Prosecutors in the North are considering charging 18 British soldiers over involvement in the Bloody Sunday shootings, a relative of one of the victims has said.
Thirteen people died when members of the Parachute Regiment opened fire on civil rights demonstrators in Derry in 1972.
A fourteenth victim died later.
John Kelly’s brother Michael was among those killed. He met prosecutors recently.
On Friday, he said: "The Public Prosecution Service (PPS) is investigating 18 soldiers."
All those killed were later pronounced innocent by a public inquiry led by Lord Saville, and former British prime minister David Cameron has said the killings were unjustified and unjustifiable.
Mr Kelly was 23 when 17-year-old Michael died.
He still has a Mars bar his mother had bought for his brother.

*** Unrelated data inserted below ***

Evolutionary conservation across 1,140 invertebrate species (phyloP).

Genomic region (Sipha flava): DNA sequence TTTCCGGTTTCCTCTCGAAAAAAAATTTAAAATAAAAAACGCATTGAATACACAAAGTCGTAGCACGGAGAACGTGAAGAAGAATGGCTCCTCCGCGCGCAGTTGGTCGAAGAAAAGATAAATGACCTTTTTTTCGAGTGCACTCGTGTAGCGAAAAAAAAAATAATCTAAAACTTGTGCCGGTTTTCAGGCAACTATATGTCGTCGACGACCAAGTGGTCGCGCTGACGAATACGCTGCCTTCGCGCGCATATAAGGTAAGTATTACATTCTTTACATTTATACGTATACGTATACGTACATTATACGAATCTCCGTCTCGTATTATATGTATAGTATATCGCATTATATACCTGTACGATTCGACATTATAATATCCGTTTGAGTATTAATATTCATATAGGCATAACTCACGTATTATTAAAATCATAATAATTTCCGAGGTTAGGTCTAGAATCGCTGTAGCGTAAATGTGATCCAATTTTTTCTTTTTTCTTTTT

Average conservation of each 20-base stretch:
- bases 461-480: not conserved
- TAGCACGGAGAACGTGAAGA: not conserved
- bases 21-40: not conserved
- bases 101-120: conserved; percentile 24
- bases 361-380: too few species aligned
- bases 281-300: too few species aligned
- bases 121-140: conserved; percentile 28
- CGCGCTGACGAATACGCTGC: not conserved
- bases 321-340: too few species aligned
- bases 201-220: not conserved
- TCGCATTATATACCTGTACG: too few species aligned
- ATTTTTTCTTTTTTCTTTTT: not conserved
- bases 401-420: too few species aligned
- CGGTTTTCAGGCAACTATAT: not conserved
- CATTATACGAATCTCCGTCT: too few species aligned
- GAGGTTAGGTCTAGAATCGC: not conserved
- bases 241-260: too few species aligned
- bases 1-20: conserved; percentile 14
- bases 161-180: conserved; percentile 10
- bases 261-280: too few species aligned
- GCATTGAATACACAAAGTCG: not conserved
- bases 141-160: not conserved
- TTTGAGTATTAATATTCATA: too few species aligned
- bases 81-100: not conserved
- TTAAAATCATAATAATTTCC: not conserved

“He never got a chance to eat the Mars bar,” Mr Kelly said.
Prosecution of soldiers who served during Northern Ireland's 30-year Troubles has attracted criticism in some quarters from those opposed to dragging elderly former servicemen through the courts.
However, Mr Kelly said nearly all the Bloody Sunday relatives supported prosecutions.
A PPS spokesman said: “Investigation files in relation to Bloody Sunday were passed to the PPS in December 2016 and are presently under active consideration.
“No prosecution decision has yet been taken in relation to these files and it is likely to be some time before any decision will issue.
“We have recently made contact with families to provide an update on progress and also to explain our role and some of the legal issues that require consideration in this case.”